"Even I was not always sure, but now I am: Christ never addresses [homosexuality]. And it's not for me to decide if it's wrong," he says. "People look to Leviticus and say otherwise, but as I read and study these verses in their context, they have nothing to do with sexual orientation, but everything to do with abandoning God for other gods.
"The question is: How do we view Jesus?" he asks. "How do we apply the Bible to truly live in his image? He was the one who set the captives free. He unloosens the chains of those who are bound. Christ just says, 'Let us love each other.' That's what I'm trying to do."
Reynolds prefers John 3:16 as a blueprint for his concept of the all-inclusive, accepting "whosoever church": For God so loved the world, that he gave his only begotten Son, that whoever believes in Him shall not perish, but have everlasting life.
The roots of the whosoever church and Reynolds's sexuality series began at Emmanuel in 1993, when Reynolds formed an AIDS ministry that offered HIV testing and counseling to the African-American community in Colorado Springs. He'd been moved by the lonely experience of a young woman at Emmanuel who'd contracted HIV and had been all but abandoned when she showed up at church, sick with full-blown AIDS.
"She needed love, compassion. She wanted people to be very much aware [of HIV], for us to do prevention, education and outreach," Reynolds says. "Most people were coming of age at that point, as far as awareness of HIV went. They didn't connect that she was ill in that way. They wanted to go run and wash their hands after they were around her."
Reynolds's work with the AIDS ministry wasn't enough to stop the disease from infiltrating his own family. In 2000, his brother, Bart, was diagnosed as HIV-positive. But at home, just like at Emmanuel, it wasn't talked about.
"After Bart told me that he was sick, there were three or four times that I drove over to my parents' house, ready to tell them, but instead I turned around and drove home," Reynolds says. When he finally broke the news, his father said, "If we had talked about his sexuality, we wouldn't be planning his funeral."
Bart had once been the minister of music at Emmanuel; he was well known, and loved, within the church. It wasn't until after his death, in 2002, that the congregation openly discussed the fact that he was gay. "It was kind of like, 'Now we have a male, whose sexuality is in question, with HIV.' That put a face on it," Reynolds says. "When he died, they were able to say, 'Well, he probably did die of AIDS. He lived free and he died free.' In hindsight, they were able to say, 'That was him.'"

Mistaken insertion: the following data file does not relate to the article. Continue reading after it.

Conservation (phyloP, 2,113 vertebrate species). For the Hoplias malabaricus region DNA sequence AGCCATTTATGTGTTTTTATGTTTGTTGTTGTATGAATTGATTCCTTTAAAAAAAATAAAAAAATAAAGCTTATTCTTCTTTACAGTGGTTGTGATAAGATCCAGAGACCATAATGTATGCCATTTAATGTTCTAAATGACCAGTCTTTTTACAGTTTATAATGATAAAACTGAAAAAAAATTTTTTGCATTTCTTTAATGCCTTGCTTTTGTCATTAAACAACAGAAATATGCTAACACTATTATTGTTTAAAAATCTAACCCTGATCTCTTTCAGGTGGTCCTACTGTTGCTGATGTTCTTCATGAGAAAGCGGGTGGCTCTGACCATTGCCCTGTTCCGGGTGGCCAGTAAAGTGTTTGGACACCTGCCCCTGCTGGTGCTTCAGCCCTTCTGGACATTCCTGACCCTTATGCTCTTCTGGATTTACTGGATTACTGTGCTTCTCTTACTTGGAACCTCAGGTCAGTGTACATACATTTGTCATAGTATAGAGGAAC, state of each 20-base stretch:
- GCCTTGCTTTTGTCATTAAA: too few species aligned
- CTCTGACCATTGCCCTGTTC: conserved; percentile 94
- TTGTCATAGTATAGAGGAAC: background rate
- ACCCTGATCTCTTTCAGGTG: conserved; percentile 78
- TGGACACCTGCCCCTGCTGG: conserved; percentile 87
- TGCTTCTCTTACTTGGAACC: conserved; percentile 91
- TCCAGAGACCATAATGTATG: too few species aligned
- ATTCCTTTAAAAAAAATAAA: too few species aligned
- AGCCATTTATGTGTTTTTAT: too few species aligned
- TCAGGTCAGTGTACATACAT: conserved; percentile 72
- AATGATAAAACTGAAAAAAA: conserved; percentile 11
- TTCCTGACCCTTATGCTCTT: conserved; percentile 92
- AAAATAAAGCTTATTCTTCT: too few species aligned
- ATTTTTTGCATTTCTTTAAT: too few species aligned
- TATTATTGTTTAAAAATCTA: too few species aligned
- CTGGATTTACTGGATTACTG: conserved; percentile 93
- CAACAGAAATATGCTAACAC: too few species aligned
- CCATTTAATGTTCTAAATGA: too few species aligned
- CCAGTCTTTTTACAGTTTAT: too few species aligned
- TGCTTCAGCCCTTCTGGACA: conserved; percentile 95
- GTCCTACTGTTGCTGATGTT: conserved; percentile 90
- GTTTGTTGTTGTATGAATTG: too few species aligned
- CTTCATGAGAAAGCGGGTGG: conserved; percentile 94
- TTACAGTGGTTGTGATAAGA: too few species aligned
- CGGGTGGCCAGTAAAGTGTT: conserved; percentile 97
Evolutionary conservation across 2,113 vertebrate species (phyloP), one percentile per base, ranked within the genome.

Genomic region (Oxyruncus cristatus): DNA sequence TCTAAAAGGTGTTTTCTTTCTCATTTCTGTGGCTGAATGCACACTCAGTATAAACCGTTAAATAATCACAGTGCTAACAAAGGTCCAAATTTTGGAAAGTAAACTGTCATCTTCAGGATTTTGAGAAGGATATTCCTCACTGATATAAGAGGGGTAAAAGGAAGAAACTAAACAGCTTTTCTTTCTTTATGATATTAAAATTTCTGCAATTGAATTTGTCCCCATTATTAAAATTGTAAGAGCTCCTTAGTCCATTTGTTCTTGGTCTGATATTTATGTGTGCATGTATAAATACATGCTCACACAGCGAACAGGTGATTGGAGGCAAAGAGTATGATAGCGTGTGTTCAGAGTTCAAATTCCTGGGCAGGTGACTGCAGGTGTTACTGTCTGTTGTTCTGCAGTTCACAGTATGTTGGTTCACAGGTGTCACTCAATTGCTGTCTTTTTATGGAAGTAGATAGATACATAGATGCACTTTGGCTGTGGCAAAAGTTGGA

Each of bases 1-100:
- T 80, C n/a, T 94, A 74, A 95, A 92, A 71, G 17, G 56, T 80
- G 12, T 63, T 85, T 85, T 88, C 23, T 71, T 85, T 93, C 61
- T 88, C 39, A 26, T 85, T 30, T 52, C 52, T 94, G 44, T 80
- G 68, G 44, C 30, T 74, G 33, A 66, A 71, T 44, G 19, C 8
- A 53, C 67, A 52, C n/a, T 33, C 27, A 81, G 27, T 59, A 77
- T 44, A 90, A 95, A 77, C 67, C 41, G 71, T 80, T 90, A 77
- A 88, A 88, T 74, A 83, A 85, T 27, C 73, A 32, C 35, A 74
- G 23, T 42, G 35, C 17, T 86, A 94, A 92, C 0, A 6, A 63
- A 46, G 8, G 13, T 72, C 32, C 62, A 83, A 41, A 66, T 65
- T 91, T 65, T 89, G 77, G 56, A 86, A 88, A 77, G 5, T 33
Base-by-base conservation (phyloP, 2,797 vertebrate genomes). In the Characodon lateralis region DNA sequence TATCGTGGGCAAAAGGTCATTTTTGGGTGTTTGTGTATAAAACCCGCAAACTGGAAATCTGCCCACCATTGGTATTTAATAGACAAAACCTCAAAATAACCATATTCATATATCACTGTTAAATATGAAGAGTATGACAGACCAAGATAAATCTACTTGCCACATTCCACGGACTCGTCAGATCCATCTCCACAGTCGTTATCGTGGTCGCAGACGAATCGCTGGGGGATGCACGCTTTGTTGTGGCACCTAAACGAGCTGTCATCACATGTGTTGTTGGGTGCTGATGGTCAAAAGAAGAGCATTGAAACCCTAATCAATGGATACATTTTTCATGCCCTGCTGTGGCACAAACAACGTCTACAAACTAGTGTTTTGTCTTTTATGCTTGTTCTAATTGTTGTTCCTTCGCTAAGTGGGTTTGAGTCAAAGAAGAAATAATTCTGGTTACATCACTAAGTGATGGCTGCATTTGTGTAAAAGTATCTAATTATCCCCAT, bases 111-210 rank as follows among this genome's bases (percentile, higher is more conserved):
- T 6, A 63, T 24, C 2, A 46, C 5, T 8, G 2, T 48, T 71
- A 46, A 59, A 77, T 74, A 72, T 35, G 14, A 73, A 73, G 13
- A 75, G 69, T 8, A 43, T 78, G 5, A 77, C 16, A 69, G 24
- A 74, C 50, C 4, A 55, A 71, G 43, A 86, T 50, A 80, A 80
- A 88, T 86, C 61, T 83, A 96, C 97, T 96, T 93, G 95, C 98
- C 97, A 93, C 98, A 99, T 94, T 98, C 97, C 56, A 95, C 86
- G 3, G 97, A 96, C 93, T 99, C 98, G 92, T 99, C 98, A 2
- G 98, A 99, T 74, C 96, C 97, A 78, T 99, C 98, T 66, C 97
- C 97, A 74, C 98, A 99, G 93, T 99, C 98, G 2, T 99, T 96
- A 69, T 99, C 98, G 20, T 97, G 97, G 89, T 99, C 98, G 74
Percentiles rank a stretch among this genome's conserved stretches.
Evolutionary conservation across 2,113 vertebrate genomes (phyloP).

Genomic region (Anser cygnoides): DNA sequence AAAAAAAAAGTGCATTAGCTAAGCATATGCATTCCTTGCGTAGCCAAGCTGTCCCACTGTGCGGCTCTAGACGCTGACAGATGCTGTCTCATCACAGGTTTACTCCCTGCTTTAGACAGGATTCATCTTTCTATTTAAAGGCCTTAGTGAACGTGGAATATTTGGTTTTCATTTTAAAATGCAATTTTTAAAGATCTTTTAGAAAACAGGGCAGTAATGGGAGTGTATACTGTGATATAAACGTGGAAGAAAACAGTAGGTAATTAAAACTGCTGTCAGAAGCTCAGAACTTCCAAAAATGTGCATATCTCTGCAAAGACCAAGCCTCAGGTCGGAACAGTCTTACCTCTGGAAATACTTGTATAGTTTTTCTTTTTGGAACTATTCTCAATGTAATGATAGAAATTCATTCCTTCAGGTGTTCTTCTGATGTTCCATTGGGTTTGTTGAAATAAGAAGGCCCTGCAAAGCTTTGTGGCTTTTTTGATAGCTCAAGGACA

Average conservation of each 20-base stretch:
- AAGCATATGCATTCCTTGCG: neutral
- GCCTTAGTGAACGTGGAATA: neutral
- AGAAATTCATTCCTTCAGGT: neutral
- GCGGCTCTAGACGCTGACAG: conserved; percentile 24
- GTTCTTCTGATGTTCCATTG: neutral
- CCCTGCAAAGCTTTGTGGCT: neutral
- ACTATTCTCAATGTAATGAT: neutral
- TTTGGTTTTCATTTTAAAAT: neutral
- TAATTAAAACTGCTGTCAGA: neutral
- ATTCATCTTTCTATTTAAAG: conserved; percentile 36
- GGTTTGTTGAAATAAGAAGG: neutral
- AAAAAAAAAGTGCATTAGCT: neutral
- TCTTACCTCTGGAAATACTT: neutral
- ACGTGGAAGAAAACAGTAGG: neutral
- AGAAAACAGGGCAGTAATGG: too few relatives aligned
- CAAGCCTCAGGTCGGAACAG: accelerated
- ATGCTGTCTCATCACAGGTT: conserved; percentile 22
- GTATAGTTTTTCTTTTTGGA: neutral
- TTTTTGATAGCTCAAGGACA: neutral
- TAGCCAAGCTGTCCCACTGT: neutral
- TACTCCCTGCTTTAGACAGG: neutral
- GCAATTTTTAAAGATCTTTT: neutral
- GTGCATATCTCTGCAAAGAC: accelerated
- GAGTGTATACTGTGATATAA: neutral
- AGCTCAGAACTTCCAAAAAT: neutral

Reynolds realized that the silence, and stigma, of sexuality had killed his brother and would kill other brothers, sisters, mothers and fathers, too. Communication was the only remedy to the homophobia that lay beneath the silence, so he opened the discussion at Emmanuel. For now, the sexuality talk is confined to the Bible studies, though Reynolds plans to gradually fold some of its themes and topics into his Sunday sermons. By the end of the year, he hopes to have an articulated position on sexual equality worked into Emmanuel's covenant. But he knows that significant change could be a long time coming.
"I'm planting seeds right now," he says. "We don't want to go too fast, but we want to get somewhere. People are scared but excited about this. I've never seen the level of excitement, and that's both positive and negative.
"Even I still come to every one of these classes with fear in my heart, trembling," he says. "And at the end of every class, after everyone leaves, I sit in that chair and wonder, 'What now?'"
Verna Williams has attended Emmanuel for six years, including every one of Reynolds's Bible studies. In her view, homosexuality is a sin in the eyes of God. It's not a huge sin -- like, say, murder -- but a sin, nonetheless. As far as Verna is concerned, the Bible is pretty clear about that. It's right there in Leviticus 20:13: If a man also lie with mankind, as he lieth with a woman, both of them have committed an abomination: they shall surely be put to death. Their blood shall be upon them.
But Verna says that homosexuality is nothing that a little, or a lot, of prayer can't fix.